I’ve decided to do this today for two reasons. First, the passage we just read from the Gospel according to Matthew is very difficult to encounter, so taking a step back and looking at it from a higher vantage point can be beneficial. Second, I never want to fall into the trap where I set myself up as such an unassailable expert in all things spiritual that, instead of inspiring you, I keep you from thinking you have the necessary skills to do what I do. Believe me, I am not an expert. I’m just a fellow disciple, who perhaps has a bit more specialized schooling than you might.
So think about this sermon as one that is really a step or two from the normal finished product. In it, we’ll explore together one way I like to study and interpret Biblical passages. My hopes are, by the end of this sermon, we will hear a word from God about today’s Gospel reading, and we will all be just a little bit more confident the next time we sit down to read the Bible. So without further ado, let me introduce you to a favorite acronym of mine: P.E.A.C.H. PEACH will lead us through five steps toward more fruitful Bible study. I commend these steps to you whenever you sit down to study our sacred texts. PEACH stands for Prayer > Encounter > Atmosphere > Charge > Humility.
We’ll start where any endeavor should: with Prayer. You might seek out a prayer specifically about reading the Bible, or you may write one for yourself to pray whenever you sit down to read. Or you may allow a new prayer to bubble up whenever you are getting ready to pick up your Bible. Perhaps your prayer might sound something like this:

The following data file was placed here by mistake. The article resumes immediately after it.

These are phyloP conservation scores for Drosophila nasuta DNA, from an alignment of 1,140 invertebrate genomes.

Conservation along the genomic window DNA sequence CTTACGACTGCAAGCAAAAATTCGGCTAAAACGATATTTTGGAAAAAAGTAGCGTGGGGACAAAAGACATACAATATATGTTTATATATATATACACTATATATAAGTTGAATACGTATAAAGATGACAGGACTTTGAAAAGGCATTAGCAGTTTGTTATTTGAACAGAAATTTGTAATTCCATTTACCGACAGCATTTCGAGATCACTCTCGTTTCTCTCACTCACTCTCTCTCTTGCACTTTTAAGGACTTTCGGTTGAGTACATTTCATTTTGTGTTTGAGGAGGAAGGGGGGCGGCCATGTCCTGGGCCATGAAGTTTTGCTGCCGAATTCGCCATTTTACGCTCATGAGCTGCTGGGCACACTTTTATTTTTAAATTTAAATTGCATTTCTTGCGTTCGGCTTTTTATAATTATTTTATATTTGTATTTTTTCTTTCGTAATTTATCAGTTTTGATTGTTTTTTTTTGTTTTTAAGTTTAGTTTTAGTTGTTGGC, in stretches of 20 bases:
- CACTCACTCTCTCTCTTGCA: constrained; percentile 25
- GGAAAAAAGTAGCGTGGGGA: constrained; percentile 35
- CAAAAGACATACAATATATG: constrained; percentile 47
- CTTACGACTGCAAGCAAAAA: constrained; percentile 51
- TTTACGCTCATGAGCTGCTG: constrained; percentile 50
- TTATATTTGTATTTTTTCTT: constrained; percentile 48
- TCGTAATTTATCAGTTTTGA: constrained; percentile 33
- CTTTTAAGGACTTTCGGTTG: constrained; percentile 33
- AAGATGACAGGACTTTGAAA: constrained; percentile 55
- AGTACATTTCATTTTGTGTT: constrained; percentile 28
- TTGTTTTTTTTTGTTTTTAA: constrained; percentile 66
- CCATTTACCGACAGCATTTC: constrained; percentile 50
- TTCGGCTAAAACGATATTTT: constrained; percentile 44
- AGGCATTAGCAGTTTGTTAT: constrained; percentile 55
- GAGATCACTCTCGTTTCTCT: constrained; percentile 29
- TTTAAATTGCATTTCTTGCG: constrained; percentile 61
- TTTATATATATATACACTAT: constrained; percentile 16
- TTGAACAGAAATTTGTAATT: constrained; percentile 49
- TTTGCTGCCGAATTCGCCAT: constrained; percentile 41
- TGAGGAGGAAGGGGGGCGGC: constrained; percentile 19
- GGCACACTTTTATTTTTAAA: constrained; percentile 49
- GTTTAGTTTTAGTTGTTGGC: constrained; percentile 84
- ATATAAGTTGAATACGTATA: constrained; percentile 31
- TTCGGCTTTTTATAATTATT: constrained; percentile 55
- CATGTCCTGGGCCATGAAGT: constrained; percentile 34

“Dear God, thank you for prompting me to read the Bible today: please help me to be surprised by the generosity of your Word, to be patient in the face of everything I still don’t understand, to be enfolded by your grace as I read, and to be courageous as I bring your love with me from these pages out into the world; In Jesus Christ’s name I pray. Amen.”
After you pray, read your passage. Read it aloud. Read it slowly. Try to have an authentic Encounter with it. Don’t allow preconceived notions about how you think you should feel about the Bible ruin this authentic encounter. If the text makes you revolted, feel revulsion. If the text makes you question, feel confusion. If the text makes you peaceful, dwell in that peace.
Today’s parable from Jesus contains so much overt hyperbole that any emotion our encounter with it evokes will most likely be a strong version of that emotion. The parable begins innocently enough. We have a king, a sumptuous wedding banquet for the prince, and guests who decide they have better things to do. So far this sounds like several other parables Jesus tells. But then everything goes haywire. The realism of the story disintegrates when the would-be guests kill the invitation deliverers. And then when the king burns down their city. And then when the host throws the improperly dressed fellow not back out into the street but into “the outer darkness where there will be weeping and gnashing of teeth.”
I don’t know about you, but so far my authentic encounter with this story leans me toward discomfort, if not all out revulsion. It’s entirely possible that such a response is exactly what Jesus is going for. To look further into that, we turn to the next letter in PEACH. “A” is for Atmosphere.